The birds are chirping, the flowers are blooming, the grass is finally green again; it’s springtime in Pennsylvania! But before your mind fills with thoughts of warmer weather and the promise of summer, remember that the month of May is also host to another important but often overlooked event—primary elections—and this year’s primary elections cannot be overlooked.
Yes, the midterm elections are upon us. (Cue the non-stop political tv ads courtesy of Citizens United). On May 15, 2018, Pennsylvanians will head to the polls to choose their candidates for Governor, Congress, and several other top-tier elective posts. Traditionally, these elections are plagued by low voter turnout, despite the flutter of campaign advertisements, yard signs, robocalls, and the barrage of flyers left on car windows. This year, however, is not a normal election year. In fact, this year’s primary should prove especially interesting, thanks in large part to the recent legal battles before the Pennsylvania Supreme Court. These battles began back in June 2017 when the League of Women Voters of Pennsylvania, along with a number of additional voting rights groups, filed a lawsuit arguing that the Republican-drawn 2011 congressional map was “gerrymandered” in violation of the Pennsylvania Constitution’s guarantee of free speech and equal protection. (Gerrymandering is the process of manipulating electoral constituencies to favor one party over another.)
In January 2018, as a result of that lawsuit, the Pennsylvania Supreme Court threw out the 2011 map. In its later February 7, 2018 opinion, the Court explained its rationale, holding that the 2011 district map undoubtedly favored Republicans, therefore “clearly, plainly, and palpably” violating the commonwealth constitution’s guarantee that, “elections shall be free and equal.” The Supreme Court then gave the state legislature until February 9, 2018 to submit a newly drawn map to Governor Tom Wolf, who would have until February 15, 2018 to approve the legislature’s map. The Court warned that if the legislature and governor could not agree on a proposed map, the Court would draw its own map by February 19, 2018 for use in the 2018 midterm and general elections. In a shocking (read: not shocking) turn of events, the Republican-controlled legislature and Governor Wolf, a Democrat, failed to reach an agreement. Instead, the dueling parties submitted their own various proposals to the Court for review.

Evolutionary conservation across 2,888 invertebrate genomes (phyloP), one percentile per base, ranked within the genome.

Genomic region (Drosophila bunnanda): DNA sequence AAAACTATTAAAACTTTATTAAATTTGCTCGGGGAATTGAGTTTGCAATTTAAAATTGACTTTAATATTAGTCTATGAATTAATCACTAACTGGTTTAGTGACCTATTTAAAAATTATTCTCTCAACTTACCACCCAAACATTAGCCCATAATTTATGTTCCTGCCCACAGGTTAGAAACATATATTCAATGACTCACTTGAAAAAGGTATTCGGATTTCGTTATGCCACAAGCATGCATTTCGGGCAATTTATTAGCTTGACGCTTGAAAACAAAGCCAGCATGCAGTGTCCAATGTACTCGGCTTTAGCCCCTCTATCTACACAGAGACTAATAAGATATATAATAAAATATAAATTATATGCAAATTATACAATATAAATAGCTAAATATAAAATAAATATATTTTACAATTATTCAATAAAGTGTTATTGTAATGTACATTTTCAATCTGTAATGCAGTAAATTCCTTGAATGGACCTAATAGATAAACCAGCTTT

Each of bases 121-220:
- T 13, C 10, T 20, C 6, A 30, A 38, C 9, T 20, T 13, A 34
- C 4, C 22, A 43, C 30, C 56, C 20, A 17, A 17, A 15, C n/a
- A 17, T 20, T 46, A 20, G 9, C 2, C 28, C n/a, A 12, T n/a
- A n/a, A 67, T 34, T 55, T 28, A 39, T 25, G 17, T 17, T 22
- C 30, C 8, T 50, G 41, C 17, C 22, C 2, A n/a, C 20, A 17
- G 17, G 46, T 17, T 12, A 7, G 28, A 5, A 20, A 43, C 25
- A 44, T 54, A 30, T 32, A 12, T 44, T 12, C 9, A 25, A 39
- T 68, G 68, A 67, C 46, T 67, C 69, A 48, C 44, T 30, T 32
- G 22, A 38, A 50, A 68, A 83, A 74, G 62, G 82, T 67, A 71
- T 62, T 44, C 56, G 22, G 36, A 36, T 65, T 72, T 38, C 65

On February 19, 2018, the Pennsylvania Supreme Court released its own map. Several legal challenges followed, including an emergency request to the U.S. Supreme Court by the GOP to block the new congressional map. Ultimately, the U.S. Supreme Court rejected the GOP lawmakers’ request for emergent relief, clearing the way for the Pennsylvania Supreme Court’s map to be used in the 2018 primary and general elections.
Fast forward to the present and buckle up because things are about to get interesting. In what political commentators have referred to as the perfect storm of events due to newly drawn district boundaries, anti-Trump sentiment, an upheaval of political activism, and the highest number of open seats in decades, Pennsylvania’s congressional primary races are bound to be fascinating political theater. Moreover, there is no shortage of people willing to throw their hat into the ring, with 84 candidates seeking party nominations for 18 congressional seats!
While no one can say for certain what will happen in 2018 (lest we forget the 2016 Presidential election), Pennsylvanians may be on the verge of making history amid a fast-shifting political landscape.
With all this said, one thing bears repeating: DON’T SIT OUT THE 2018 MIDTERM ELECTIONS! GET OUT AND VOTE!